SAINT JOHN’S — The COVID-19 pandemic has decimated economies across the tourism-dependent Caribbean costing losses as high as 20 percent in some countries in just one year, the prime minister of Antigua and Barbuda and current chairman of the 15-member Caribbean Community said this weekend.
“Our biggest issue is funding at this point,” Gaston Browne said during a virtual conversation that was part of the Adrienne Arsht Latin America Center’s Leaders of the America series. “We need access to affordable financing. In fact, the region at this time is virtually facing a debt crisis.”
Browne reiterated his call for the United States to help small developing states in the Caribbean gain access to grants and low-income financing from international financial institutions, to reschedule debt payments and get debt forgiveness. He noted that for some countries in the region, their only choice has been to turn to China, which was giving out loans at two percent for up to 20 years with a five-year principal and moratorium.
“That is the type of funding that we need in order to continue to grow and develop,” he said, accusing international financial institutions of ignoring the financial blow that COVID has dealt. “Democracy and human rights are not achieved in conditions of poverty and want…These are issues that have to be addressed in order to sustain democracies within the Caribbean region.
With his twin-island nation one of the hardest hit, Browne said the economic effects of the pandemic have already caused countries in the Caribbean to “lose a decade in development. I don’t know if we can be waiting an entire decade to be recovering those lost gains.”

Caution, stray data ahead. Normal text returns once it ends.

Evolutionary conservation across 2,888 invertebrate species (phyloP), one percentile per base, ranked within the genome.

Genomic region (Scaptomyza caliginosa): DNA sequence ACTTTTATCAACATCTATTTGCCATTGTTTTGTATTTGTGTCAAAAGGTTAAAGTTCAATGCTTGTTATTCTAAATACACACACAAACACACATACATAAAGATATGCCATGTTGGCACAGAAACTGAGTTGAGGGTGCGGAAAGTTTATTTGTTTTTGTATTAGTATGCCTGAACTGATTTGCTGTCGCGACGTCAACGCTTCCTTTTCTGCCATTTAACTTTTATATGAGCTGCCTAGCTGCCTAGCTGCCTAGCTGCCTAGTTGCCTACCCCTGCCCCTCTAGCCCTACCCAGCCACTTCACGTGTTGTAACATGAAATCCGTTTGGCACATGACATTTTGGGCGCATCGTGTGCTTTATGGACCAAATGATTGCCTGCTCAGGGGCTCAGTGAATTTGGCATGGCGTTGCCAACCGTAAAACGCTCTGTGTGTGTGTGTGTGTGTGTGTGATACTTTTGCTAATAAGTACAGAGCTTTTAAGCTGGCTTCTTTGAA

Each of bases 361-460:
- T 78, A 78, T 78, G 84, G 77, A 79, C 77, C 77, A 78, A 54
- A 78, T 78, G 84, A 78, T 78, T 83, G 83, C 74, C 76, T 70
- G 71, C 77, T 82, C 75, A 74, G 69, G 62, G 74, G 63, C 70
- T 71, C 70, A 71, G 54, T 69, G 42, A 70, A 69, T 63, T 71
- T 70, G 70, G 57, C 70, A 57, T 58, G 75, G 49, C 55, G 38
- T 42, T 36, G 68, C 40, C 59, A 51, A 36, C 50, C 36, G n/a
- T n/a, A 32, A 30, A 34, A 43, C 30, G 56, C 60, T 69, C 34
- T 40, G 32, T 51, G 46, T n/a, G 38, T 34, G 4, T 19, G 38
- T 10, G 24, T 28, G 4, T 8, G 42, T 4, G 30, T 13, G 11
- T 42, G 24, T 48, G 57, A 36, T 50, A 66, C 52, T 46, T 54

“The United States has a strong voice within the four walls of the [international financial institutions] and its intervention …can be a game changer in terms of access to finance,” Browne added. “This an area in which we think the United States has failed to assist the Caribbean region, to use its influence within the [international financial institutions] to have more responsive, let’s say, policy instruments and financial tools to assist countries in the Caribbean.”
Browne also said the U.S. can show more support to the region in respect to its ongoing fight with climate change and U.S. banks, which have been cutting ties with some Caribbean countries amid tighten banking controls and hefty fines over allegations of money laundering. Known as “de-risking,” the phenomenon is global and intensifying, with the Caribbean bearing the brunt, regional leaders and international financial institutions have said.
The Caribbean, which continues to struggle with COVID-19, can also use more vaccines, oxygen and testing kits, especially as the omicron variant begins to spread in the region, the leader noted. They have had no direct access to the major pharmaceutical companies to purchase vaccines and have been crowded out by the richest countries, which bought and stockpiled vaccines, Browne told the virtual audience.
The Pan American Health Organization, the World Health’s Americas region office, has singled out several Caribbean countries for having some of the lowest vaccination rates in the region and not meeting a target of 20 percent of their population vaccinated by the end of this year. While vaccine hesitancy is partly to blame for millions of people in the region still being unvaccinated, vaccine inequity continues to divide the region, PAHO Director Dr. Carissa Etienne said this week.
Browne agreed, saying, “We have not yet reached herd immunity or community immunity in most of our countries and we still need vaccines even as we contend with the phenomenon of vaccine resistance.”
“We still have a large cadre of our youth who are unprotected,” he said.
By JACQUELINE CHARLES/The Miami Herald